Tavi Gevinson, a schoolgirl from Illinois, was 11 when she started writing a fashion blog called Style Rookie using Google’s publishing service Blogger. The first post, in 2008, was a short paragraph introducing herself as “the new girl in town” and asking for some website recommendations. Over the next five years, the online journal evolved into a document of Gevinson’s interest in clothes, music, art and literature, full of artily shot self-portraits of Gevinson wearing eccentric outfits: giant necklaces, pioneer-style petticoats, and Minnie-Mouse headbands. During that time, she became one of the world’s most celebrated bloggers, with interviews appearing everywhere from The New York Times to the BBC, and invitations to fashion shows in Paris and Milan.
Since the late 1990s, blogs (once known as ‘weblogs’) have stopped being the domain only of nerdy tech-heads with specialist knowledge. Blogs about anything, from motherhood to pickle-making, have proliferated all over the world. They’ve been turned into TV shows, films and books, and sparked political change.
NeverSeconds, the blog written by a Scottish schoolgirl about her unappealing school lunches, attracted the attention of politicians and inspired a fundraising drive for a school in Malawi that made more than £100,000 (US$155,000). No Impact Man, about Colin Beavan’s attempt to live without any negative impact on the environment in the heart of Manhattan, resulted in a book and film. It also led to the formation of a non-profit organisation called the No Impact Project, and Beavan was persuaded by the Green Party to run for Congress to raise awareness of environmental issues.
Blogs are increasingly used by businesses to promote their products, with the most effective examples cultivating a friendly voice and giving useful, interesting updates to connect with customers. You can stop by the supermarket chain Whole Foods’ blog to read about Ramadan recipes or community gardening projects, while American Express’ advice-sharing platform OPEN Forum includes business tips, news on policy, personal stories and podcast recommendations.
It’s tempting to think anyone can jump online, blog about anything, and build a huge following; but in order to get noticed, an understanding is needed about how the blogosphere got to this point, and where it’s going next. The word ‘weblog’ was first used in 1997 but blogging didn’t go mainstream until the end of the 1990s, when the first easy-to-use blogging services were launched. The most popular of these were LiveJournal and Blogger, both launched in 1999.
During these early years, a blog was seen primarily as an online diary, written by a single person, sometimes anonymously. Although these were often personal, as Style Rookie would later be, other bloggers with specialist knowledge used the format to start spreading ideas about science, technology, environmental issues or politics. In the UK, a former financial trader called Paul Staines set up an influential political blog under the name Guido Fawkes, which published leaked political documents before the days of Wikileaks.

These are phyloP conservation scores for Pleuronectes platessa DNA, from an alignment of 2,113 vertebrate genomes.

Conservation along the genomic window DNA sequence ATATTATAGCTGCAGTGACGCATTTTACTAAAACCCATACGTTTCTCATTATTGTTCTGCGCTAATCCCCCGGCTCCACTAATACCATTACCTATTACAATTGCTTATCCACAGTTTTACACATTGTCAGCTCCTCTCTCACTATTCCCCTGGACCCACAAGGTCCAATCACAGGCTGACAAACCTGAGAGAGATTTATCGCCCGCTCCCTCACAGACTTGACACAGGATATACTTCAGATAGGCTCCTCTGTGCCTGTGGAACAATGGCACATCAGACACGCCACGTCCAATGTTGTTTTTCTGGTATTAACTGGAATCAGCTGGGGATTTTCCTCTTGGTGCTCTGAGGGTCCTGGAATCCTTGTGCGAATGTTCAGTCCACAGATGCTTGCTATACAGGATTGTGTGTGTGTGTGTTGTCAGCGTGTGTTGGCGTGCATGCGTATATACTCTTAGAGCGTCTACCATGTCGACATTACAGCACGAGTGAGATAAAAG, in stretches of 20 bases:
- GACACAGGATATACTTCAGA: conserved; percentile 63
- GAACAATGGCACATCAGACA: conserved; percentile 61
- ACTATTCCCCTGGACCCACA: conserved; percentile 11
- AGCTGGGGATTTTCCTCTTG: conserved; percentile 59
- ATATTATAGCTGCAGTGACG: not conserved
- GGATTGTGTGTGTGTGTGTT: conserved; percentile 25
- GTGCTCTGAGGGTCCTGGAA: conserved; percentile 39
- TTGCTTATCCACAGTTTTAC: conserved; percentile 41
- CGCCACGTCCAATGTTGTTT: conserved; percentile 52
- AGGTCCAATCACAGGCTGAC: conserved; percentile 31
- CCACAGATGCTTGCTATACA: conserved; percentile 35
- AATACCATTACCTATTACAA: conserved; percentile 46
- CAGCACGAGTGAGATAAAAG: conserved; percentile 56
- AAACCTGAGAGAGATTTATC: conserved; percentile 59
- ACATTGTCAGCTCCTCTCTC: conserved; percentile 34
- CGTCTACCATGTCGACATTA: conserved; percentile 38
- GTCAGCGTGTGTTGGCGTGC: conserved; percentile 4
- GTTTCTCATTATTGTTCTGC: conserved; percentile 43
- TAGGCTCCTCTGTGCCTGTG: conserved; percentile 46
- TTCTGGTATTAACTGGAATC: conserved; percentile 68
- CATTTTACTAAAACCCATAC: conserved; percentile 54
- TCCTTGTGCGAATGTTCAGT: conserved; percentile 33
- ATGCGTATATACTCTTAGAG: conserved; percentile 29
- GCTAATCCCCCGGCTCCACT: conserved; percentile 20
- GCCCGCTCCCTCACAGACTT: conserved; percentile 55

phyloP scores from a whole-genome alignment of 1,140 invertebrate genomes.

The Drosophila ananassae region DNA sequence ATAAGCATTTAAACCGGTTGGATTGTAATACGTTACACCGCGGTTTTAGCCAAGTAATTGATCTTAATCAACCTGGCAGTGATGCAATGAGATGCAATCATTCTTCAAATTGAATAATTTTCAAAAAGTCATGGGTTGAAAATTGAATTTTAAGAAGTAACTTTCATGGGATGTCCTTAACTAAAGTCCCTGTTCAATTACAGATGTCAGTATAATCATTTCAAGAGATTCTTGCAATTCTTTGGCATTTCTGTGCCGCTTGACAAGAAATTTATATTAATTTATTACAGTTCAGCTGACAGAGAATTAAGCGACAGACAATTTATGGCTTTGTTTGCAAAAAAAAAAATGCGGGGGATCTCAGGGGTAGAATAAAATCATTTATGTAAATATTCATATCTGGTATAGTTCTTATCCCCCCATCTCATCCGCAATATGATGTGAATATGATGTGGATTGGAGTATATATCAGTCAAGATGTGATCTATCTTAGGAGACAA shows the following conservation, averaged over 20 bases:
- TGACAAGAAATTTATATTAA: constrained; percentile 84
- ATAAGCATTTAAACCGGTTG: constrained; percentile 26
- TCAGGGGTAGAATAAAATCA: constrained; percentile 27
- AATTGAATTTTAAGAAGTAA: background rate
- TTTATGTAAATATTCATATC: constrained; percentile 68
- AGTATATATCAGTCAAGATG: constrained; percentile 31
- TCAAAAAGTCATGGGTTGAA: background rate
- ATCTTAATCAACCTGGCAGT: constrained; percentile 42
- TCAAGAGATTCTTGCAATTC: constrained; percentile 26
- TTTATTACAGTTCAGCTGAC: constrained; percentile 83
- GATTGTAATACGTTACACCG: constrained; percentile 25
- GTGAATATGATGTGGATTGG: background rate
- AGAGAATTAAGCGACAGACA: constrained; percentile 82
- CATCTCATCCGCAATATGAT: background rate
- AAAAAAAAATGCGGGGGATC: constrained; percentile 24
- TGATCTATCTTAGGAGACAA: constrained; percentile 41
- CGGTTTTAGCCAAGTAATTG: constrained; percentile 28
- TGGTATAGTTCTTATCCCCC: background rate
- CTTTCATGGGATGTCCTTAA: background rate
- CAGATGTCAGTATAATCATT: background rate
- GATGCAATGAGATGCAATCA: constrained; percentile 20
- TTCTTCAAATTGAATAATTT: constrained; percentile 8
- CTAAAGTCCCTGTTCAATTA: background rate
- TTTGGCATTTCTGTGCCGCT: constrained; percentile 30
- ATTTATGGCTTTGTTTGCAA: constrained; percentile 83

It’s easy to keep on thinking of bloggers as lone figures baring their souls in cyberspace, but in countries with a high level of digital inclusion and strong creative and technological industries, such as the US and UK, blogging has evolved to the point that it’s no longer easy to draw the line between blogs, aggregators, online magazines, social networking sites and online columns published by newspapers.
The Oxford English Dictionary’s definition of a ‘weblog’ is: “A frequently updated website consisting of personal observations, excerpts from other sources, etc., typically run by a single person.”
“The thing to remember about blogging is that it’s just a platform,” says Paul Bradshaw, course leader of the Online Journalism MA at Birmingham City University – and a commentator on digital journalism. “Traditionally, people saw it as an opinion column, but it could be anything.”
Two innovations changed the nature of blogs. The first was a wave of social networking and microblogging sites, such as Facebook, Twitter and Tumblr (they launched in 2004, 2006 and 2007, respectively), which made it easy for users to share information about their lives, tastes and opinions in bite-size chunks that are much less demanding to write and to read than lengthy posts. Although Twitter and Tumblr can be described as blogging services, most users don’t think of themselves as bloggers. The second was the way that old-school news and opinion outlets adapted to this new era of personal stories being told online.
As broadcasters such as the BBC and newspapers such as The Guardian and The New York Times started creating an online presence, they often employed bloggers as columnists who could respond in real time to rapidly changing events. At the same time that parts of the traditional media were evolving to become more like a blog, new blogs that operated more like traditional publications – with multiple authors, editors and a broad-ranging outlook – started to appear.
“The conventions [of blogging] live on, even as the blog becomes harder to pin down as a form,” Paul Bradshaw says. “The convention of linking, the more informal, transparent style and the reflective elements are still with us – and they’ve had a big impact on journalism.”
The digital landscape is increasingly diverse, but the number of bloggers expressing their own worlds in their own unique way from their bedrooms continues to grow worldwide. “Facebook and Twitter can be very fragmented and noisy,” says Hind Mezaina, the writer behind The Culturist, which documents events in Dubai. “Your thoughts and words can be easily lost there, but you can revisit a blog post.” She points out that blogging requires “a lot of time and discipline” for a “unique and valuable voice” to emerge, but adds, “there will always be something to blog about”.